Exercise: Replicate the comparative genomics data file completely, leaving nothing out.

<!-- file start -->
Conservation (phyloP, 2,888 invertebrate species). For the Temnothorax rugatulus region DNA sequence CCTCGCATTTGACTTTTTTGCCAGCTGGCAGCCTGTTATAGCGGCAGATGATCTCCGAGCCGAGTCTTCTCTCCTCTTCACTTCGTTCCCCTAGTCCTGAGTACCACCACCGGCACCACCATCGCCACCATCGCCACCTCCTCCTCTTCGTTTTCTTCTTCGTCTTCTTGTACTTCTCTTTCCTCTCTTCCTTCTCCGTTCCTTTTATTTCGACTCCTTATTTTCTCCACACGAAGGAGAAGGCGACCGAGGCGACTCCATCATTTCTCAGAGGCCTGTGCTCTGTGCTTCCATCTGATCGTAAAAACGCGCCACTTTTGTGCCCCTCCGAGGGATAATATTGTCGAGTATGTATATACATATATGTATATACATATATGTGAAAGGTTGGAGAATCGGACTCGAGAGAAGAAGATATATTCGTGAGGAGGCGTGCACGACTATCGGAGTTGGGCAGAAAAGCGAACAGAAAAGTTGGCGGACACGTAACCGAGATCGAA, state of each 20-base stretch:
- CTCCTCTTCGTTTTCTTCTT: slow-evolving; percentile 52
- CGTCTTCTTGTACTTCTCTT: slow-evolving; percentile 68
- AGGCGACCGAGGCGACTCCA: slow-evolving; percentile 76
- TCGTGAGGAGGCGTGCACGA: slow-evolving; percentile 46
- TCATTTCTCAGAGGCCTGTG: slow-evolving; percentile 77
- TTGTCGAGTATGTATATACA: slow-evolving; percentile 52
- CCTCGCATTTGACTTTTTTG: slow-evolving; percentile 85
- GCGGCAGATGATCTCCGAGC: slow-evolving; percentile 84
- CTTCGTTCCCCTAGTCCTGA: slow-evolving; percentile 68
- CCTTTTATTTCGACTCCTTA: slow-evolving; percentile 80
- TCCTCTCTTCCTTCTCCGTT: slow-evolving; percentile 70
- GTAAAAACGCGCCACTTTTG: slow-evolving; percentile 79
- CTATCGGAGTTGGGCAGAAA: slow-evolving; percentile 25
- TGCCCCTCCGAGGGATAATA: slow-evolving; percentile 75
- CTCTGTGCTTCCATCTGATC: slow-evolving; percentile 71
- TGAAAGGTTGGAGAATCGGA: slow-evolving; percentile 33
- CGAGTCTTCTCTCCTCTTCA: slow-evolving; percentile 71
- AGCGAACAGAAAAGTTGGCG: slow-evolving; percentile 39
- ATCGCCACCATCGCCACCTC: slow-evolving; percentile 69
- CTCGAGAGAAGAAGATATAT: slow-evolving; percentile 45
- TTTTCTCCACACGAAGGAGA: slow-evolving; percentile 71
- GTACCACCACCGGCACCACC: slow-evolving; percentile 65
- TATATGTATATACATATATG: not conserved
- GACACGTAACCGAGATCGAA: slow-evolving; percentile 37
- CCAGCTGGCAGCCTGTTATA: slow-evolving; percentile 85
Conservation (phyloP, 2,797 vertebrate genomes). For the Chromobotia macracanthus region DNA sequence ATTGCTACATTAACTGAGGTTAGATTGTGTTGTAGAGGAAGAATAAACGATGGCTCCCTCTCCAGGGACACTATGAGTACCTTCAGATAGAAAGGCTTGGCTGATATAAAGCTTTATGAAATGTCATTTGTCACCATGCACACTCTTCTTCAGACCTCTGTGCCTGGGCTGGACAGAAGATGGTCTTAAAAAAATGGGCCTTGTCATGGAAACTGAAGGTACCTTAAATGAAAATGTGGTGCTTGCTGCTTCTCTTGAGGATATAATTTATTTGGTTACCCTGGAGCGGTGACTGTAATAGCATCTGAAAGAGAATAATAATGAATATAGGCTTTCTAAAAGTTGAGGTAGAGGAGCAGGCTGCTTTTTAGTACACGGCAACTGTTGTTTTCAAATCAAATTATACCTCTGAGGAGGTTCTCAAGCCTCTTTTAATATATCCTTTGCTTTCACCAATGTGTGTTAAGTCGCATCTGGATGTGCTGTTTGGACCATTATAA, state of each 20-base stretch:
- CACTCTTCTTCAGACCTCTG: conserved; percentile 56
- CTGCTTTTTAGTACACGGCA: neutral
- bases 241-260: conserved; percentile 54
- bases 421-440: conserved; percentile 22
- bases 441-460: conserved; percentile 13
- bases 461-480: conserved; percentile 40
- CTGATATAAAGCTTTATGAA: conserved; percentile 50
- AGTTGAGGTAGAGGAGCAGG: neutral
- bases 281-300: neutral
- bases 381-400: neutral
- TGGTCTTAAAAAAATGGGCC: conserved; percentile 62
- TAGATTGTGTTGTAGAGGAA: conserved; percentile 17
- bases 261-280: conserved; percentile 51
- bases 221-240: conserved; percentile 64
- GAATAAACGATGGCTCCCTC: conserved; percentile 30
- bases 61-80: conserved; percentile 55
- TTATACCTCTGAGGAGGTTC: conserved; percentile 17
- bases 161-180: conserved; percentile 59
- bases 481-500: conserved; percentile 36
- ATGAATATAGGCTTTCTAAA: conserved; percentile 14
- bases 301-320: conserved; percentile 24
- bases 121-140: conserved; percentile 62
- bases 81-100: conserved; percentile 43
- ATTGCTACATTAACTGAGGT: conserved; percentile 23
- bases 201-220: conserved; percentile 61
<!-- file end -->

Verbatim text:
Conservation (phyloP, 2,888 invertebrate species). For the Temnothorax rugatulus region DNA sequence CCTCGCATTTGACTTTTTTGCCAGCTGGCAGCCTGTTATAGCGGCAGATGATCTCCGAGCCGAGTCTTCTCTCCTCTTCACTTCGTTCCCCTAGTCCTGAGTACCACCACCGGCACCACCATCGCCACCATCGCCACCTCCTCCTCTTCGTTTTCTTCTTCGTCTTCTTGTACTTCTCTTTCCTCTCTTCCTTCTCCGTTCCTTTTATTTCGACTCCTTATTTTCTCCACACGAAGGAGAAGGCGACCGAGGCGACTCCATCATTTCTCAGAGGCCTGTGCTCTGTGCTTCCATCTGATCGTAAAAACGCGCCACTTTTGTGCCCCTCCGAGGGATAATATTGTCGAGTATGTATATACATATATGTATATACATATATGTGAAAGGTTGGAGAATCGGACTCGAGAGAAGAAGATATATTCGTGAGGAGGCGTGCACGACTATCGGAGTTGGGCAGAAAAGCGAACAGAAAAGTTGGCGGACACGTAACCGAGATCGAA, state of each 20-base stretch:
- CTCCTCTTCGTTTTCTTCTT: slow-evolving; percentile 52
- CGTCTTCTTGTACTTCTCTT: slow-evolving; percentile 68
- AGGCGACCGAGGCGACTCCA: slow-evolving; percentile 76
- TCGTGAGGAGGCGTGCACGA: slow-evolving; percentile 46
- TCATTTCTCAGAGGCCTGTG: slow-evolving; percentile 77
- TTGTCGAGTATGTATATACA: slow-evolving; percentile 52
- CCTCGCATTTGACTTTTTTG: slow-evolving; percentile 85
- GCGGCAGATGATCTCCGAGC: slow-evolving; percentile 84
- CTTCGTTCCCCTAGTCCTGA: slow-evolving; percentile 68
- CCTTTTATTTCGACTCCTTA: slow-evolving; percentile 80
- TCCTCTCTTCCTTCTCCGTT: slow-evolving; percentile 70
- GTAAAAACGCGCCACTTTTG: slow-evolving; percentile 79
- CTATCGGAGTTGGGCAGAAA: slow-evolving; percentile 25
- TGCCCCTCCGAGGGATAATA: slow-evolving; percentile 75
- CTCTGTGCTTCCATCTGATC: slow-evolving; percentile 71
- TGAAAGGTTGGAGAATCGGA: slow-evolving; percentile 33
- CGAGTCTTCTCTCCTCTTCA: slow-evolving; percentile 71
- AGCGAACAGAAAAGTTGGCG: slow-evolving; percentile 39
- ATCGCCACCATCGCCACCTC: slow-evolving; percentile 69
- CTCGAGAGAAGAAGATATAT: slow-evolving; percentile 45
- TTTTCTCCACACGAAGGAGA: slow-evolving; percentile 71
- GTACCACCACCGGCACCACC: slow-evolving; percentile 65
- TATATGTATATACATATATG: not conserved
- GACACGTAACCGAGATCGAA: slow-evolving; percentile 37
- CCAGCTGGCAGCCTGTTATA: slow-evolving; percentile 85
Conservation (phyloP, 2,797 vertebrate genomes). For the Chromobotia macracanthus region DNA sequence ATTGCTACATTAACTGAGGTTAGATTGTGTTGTAGAGGAAGAATAAACGATGGCTCCCTCTCCAGGGACACTATGAGTACCTTCAGATAGAAAGGCTTGGCTGATATAAAGCTTTATGAAATGTCATTTGTCACCATGCACACTCTTCTTCAGACCTCTGTGCCTGGGCTGGACAGAAGATGGTCTTAAAAAAATGGGCCTTGTCATGGAAACTGAAGGTACCTTAAATGAAAATGTGGTGCTTGCTGCTTCTCTTGAGGATATAATTTATTTGGTTACCCTGGAGCGGTGACTGTAATAGCATCTGAAAGAGAATAATAATGAATATAGGCTTTCTAAAAGTTGAGGTAGAGGAGCAGGCTGCTTTTTAGTACACGGCAACTGTTGTTTTCAAATCAAATTATACCTCTGAGGAGGTTCTCAAGCCTCTTTTAATATATCCTTTGCTTTCACCAATGTGTGTTAAGTCGCATCTGGATGTGCTGTTTGGACCATTATAA, state of each 20-base stretch:
- CACTCTTCTTCAGACCTCTG: conserved; percentile 56
- CTGCTTTTTAGTACACGGCA: neutral
- bases 241-260: conserved; percentile 54
- bases 421-440: conserved; percentile 22
- bases 441-460: conserved; percentile 13
- bases 461-480: conserved; percentile 40
- CTGATATAAAGCTTTATGAA: conserved; percentile 50
- AGTTGAGGTAGAGGAGCAGG: neutral
- bases 281-300: neutral
- bases 381-400: neutral
- TGGTCTTAAAAAAATGGGCC: conserved; percentile 62
- TAGATTGTGTTGTAGAGGAA: conserved; percentile 17
- bases 261-280: conserved; percentile 51
- bases 221-240: conserved; percentile 64
- GAATAAACGATGGCTCCCTC: conserved; percentile 30
- bases 61-80: conserved; percentile 55
- TTATACCTCTGAGGAGGTTC: conserved; percentile 17
- bases 161-180: conserved; percentile 59
- bases 481-500: conserved; percentile 36
- ATGAATATAGGCTTTCTAAA: conserved; percentile 14
- bases 301-320: conserved; percentile 24
- bases 121-140: conserved; percentile 62
- bases 81-100: conserved; percentile 43
- ATTGCTACATTAACTGAGGT: conserved; percentile 23
- bases 201-220: conserved; percentile 61